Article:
It’s a truism that the differences between tabletop RPGs and MMORPGs are heightened by how similar the two kinds of games are. While it’s not something that most gamers consciously think about, it’s those very same differences that are thrown into stark relief whenever there’s a CRPG version of a tabletop game, or, more rarely, a tabletop version of an MMORPG. Usually, the differences are ignored, falling victim to the rationale that it’s necessary when translating the game from one medium to another. But what if you wanted to run a tabletop game that kept those quirks from an MMORPG? That’s what Worlds Within Worlds, the debut product by Identical Games, attempts to bring to your table.
The premise behind Worlds Within Worlds is that you’re playing computer characters in an MMORPG, something which gave me problems right from the start. Essentially, you’re role-playing a guy who is sitting at home playing a computer game. Questions of existentialism aside, shouldn’t this mean right away that you need two character sheets – one for the guy you’re actually playing, and one for the character that he’s playing in his online game? You might think that the element of role-playing a real-world person is essentially ignored, and you focus on the idea that you’re playing an MMORPG character, but this isn’t the case. Worlds Within Worlds keeps presenting us with information about the “real world” that this computer game takes place in, such as talking about the timeline of events regarding the game’s release, or hinting at the dark secret of the company that put the game out. Despite this, there’s no talk about what your character that’s playing this game would do; as though they don’t expect you to ever look up at your GM and say “You know what? If this MMORPG my character is playing is doing something to the people playing it, my character is going to log off and start investigating it offline.”
That said, let’s dig more into the book’s specifics. After opening with a brief discussion about the book’s premise, Worlds Within Worlds talks about using MMORPG tropes in your tabletop game, liberally mixing in examples from its MMORPG campaign setting, the Lost Realms of Conflict.
Following this, we get our first real piece of new crunch, PC stats for the zebrey, a new race of humanoid zebra people. Now, I like new d20 crunch as much as anyone, but bipedal zebras just seem a little odd; that said, I do like that they made sure to give full racial information (e.g. age tables, height tables, etc.) despite having told us just before that this sort of information usually doesn’t matter in an MMORPG; they’re giving it to us in case we want to use the race in a normal tabletop game, and I applaud them for that. Better to have it and not need it than the other way around.
Classes are only briefly discussed, largely in the context that MMORPGs tend to have a few classes anyone can take, and a single class that’s racially-restricted, along with notes for how that’s broken down in the Lost Realms of Conflict. Following this are three new feats and two new skills, most of which seem geared towards breaking the very guidelines just laid down. Now, by itself that’s okay. It’s just that these, again, highlight the weird dichotomy of the fact that you’re playing a character that’s playing an MMORPG. For example, one of the new skills is Hacking, which lets you basically break the game (though it never lists any specific DCs or effects to use the skill with, notwithstanding the special ability of one monster later in the book). But why would the character in the MMORPG have ranks in a skill like hacking? Wouldn’t that be a skill taken by the guy sitting at the computer? Seriously, this is starting to make my head hurt.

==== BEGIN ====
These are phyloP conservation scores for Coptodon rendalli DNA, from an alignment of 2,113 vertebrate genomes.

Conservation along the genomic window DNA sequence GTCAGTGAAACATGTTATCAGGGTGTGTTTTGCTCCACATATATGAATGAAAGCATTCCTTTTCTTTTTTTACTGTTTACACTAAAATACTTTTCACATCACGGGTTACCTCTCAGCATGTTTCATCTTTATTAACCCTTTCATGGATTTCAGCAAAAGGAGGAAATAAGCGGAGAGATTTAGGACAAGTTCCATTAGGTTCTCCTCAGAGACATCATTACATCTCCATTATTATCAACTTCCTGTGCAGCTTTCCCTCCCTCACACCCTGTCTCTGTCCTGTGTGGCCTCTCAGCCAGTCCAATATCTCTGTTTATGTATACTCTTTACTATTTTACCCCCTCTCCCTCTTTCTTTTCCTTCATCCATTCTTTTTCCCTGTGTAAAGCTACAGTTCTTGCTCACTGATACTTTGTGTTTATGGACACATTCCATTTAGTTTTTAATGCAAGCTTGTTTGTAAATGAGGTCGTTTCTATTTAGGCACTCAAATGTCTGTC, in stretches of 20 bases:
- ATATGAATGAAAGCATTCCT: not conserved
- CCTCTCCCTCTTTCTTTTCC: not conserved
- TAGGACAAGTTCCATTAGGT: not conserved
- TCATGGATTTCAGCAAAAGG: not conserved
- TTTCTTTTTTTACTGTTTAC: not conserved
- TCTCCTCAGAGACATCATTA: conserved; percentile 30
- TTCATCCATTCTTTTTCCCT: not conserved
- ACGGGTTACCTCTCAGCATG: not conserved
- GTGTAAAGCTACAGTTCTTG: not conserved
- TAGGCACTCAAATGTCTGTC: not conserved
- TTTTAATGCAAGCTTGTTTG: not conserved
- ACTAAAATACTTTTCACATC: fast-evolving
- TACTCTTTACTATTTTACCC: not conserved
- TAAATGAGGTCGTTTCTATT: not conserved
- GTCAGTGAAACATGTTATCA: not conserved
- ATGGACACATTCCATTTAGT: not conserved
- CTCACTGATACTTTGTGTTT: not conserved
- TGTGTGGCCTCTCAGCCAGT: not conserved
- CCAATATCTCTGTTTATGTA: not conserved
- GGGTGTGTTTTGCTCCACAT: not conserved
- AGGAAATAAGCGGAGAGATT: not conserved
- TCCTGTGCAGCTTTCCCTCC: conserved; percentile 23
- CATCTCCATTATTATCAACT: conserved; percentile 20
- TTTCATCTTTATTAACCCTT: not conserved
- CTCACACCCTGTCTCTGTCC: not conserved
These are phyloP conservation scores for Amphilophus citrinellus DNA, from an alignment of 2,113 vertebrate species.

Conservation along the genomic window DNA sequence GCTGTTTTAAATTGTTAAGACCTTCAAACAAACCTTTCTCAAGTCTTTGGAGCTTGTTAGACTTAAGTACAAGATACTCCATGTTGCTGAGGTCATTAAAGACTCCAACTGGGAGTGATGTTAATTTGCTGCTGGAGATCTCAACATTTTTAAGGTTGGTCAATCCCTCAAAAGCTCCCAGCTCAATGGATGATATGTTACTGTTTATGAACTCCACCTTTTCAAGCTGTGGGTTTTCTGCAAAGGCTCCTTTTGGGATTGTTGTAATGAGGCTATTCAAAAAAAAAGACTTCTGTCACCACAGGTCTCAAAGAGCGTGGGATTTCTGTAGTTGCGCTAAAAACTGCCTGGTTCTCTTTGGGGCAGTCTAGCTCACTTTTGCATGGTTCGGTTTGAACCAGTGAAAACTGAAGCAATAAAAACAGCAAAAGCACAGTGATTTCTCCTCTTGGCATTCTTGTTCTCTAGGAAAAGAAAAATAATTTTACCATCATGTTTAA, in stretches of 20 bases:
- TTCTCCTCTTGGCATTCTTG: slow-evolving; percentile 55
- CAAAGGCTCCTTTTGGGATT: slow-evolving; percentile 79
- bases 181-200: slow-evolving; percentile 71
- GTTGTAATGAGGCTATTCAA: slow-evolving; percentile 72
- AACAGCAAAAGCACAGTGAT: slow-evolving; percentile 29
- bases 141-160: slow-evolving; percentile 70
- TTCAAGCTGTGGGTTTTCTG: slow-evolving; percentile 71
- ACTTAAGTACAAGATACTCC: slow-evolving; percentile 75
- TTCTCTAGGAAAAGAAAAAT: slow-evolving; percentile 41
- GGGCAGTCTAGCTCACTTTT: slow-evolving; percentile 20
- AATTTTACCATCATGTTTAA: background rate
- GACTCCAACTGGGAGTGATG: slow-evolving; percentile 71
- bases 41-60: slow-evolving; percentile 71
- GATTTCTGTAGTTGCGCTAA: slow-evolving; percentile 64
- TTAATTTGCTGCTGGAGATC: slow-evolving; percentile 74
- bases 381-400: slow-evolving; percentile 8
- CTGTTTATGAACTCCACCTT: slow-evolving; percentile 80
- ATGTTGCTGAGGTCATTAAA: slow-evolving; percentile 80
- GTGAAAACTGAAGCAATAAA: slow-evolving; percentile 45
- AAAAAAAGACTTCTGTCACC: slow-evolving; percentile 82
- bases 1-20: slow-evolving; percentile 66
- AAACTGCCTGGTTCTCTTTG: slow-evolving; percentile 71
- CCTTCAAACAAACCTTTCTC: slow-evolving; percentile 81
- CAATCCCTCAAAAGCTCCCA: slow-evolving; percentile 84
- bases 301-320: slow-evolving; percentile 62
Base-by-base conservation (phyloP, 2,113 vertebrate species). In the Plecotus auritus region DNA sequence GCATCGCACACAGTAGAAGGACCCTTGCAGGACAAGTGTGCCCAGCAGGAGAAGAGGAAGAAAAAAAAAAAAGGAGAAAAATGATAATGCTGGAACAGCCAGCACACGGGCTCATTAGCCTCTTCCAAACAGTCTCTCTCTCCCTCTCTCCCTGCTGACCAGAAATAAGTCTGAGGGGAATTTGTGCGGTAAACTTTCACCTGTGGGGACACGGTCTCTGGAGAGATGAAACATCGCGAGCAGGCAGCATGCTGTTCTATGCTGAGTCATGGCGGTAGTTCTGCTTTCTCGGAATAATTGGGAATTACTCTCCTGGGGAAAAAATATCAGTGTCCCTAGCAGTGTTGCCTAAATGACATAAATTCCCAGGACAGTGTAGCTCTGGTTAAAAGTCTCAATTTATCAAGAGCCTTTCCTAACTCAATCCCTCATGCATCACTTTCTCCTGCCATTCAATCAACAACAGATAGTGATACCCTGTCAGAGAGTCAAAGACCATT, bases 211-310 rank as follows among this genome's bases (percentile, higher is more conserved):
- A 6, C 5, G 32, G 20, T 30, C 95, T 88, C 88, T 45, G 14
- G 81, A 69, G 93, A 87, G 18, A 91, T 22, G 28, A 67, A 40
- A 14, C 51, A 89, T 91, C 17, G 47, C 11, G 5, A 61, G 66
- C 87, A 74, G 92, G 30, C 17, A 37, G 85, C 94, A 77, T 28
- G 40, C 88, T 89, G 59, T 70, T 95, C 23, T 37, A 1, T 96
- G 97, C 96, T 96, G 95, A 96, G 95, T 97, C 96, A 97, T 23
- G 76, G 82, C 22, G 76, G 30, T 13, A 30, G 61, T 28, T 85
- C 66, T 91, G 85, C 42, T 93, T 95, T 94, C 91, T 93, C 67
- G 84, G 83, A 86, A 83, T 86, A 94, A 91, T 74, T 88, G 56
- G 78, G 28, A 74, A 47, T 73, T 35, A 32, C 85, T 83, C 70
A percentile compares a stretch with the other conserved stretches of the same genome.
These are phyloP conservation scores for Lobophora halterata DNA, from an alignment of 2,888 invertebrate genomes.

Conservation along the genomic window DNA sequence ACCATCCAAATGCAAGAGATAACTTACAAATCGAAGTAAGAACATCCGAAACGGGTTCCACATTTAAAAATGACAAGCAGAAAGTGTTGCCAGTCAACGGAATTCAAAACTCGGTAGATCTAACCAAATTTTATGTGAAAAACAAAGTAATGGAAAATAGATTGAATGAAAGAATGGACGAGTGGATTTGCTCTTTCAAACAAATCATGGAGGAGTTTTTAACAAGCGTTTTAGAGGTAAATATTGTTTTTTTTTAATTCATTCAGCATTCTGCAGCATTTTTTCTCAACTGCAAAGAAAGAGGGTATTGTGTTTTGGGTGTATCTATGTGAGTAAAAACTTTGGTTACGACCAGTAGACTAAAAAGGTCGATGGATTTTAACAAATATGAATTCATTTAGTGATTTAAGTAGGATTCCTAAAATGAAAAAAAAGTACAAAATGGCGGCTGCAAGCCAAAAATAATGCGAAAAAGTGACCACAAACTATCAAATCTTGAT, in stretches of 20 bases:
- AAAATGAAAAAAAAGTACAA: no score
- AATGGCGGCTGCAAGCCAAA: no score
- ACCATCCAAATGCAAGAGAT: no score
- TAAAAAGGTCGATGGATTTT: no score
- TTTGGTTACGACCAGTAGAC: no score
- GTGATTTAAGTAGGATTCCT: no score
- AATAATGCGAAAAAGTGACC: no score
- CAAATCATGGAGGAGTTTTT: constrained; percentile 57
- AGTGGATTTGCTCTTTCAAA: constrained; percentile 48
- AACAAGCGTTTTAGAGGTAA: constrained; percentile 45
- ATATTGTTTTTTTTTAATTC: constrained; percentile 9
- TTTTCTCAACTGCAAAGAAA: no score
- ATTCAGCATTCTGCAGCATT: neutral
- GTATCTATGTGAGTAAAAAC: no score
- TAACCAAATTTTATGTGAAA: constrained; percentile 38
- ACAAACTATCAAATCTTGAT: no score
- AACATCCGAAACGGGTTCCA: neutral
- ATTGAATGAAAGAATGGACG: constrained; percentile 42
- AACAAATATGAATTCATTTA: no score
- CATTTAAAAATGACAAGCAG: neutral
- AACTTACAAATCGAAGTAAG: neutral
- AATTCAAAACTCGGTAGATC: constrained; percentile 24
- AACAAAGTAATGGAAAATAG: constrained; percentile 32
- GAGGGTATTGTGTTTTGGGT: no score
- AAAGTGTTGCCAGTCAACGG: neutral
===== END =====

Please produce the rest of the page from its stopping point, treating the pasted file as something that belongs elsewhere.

The sections on alignment, equipment, and magic are, like the classes section previously, treatises on how to use these things in a manner consistent with how they function in MMORPGs. One new spell and a small handful of magic items are given, though, which is a nice bit of further crunch. Following this are more sections writing about how to make NPCs (these get a number of pages, including descriptions of example NPCs in the Lost Realms of Conflict), death, and adventures in MMORPG-style. Finally, four new monsters are presented (one being a monster version of the zebrey).
Ultimately, this book had some good ideas, but they were clearly lost in the proverbial translation. Beyond not addressing the fact that you’re playing a modern-world character playing a talking zebra on his laptop, this book was alternately presenting generic new d20 material, giving advice on running an MMORPG-style tabletop game, and presenting information about its campaign setting (both in the real world, and the computer game itself). It kept trying to present three different things at once, and didn’t accomplish most of what it wanted to do. The new crunch is perfectly fine for cherry-picking (save maybe for the Malfunctioning Creature template), but there’s not much of it. The essays seem odd in that they’re basically telling you to limit your tabletop game to better mimic MMORPG conventions, and there’s not enough campaign information here to use on its own. Worlds Within Worlds tries to do too much, which results in it not accomplishing any of its goals.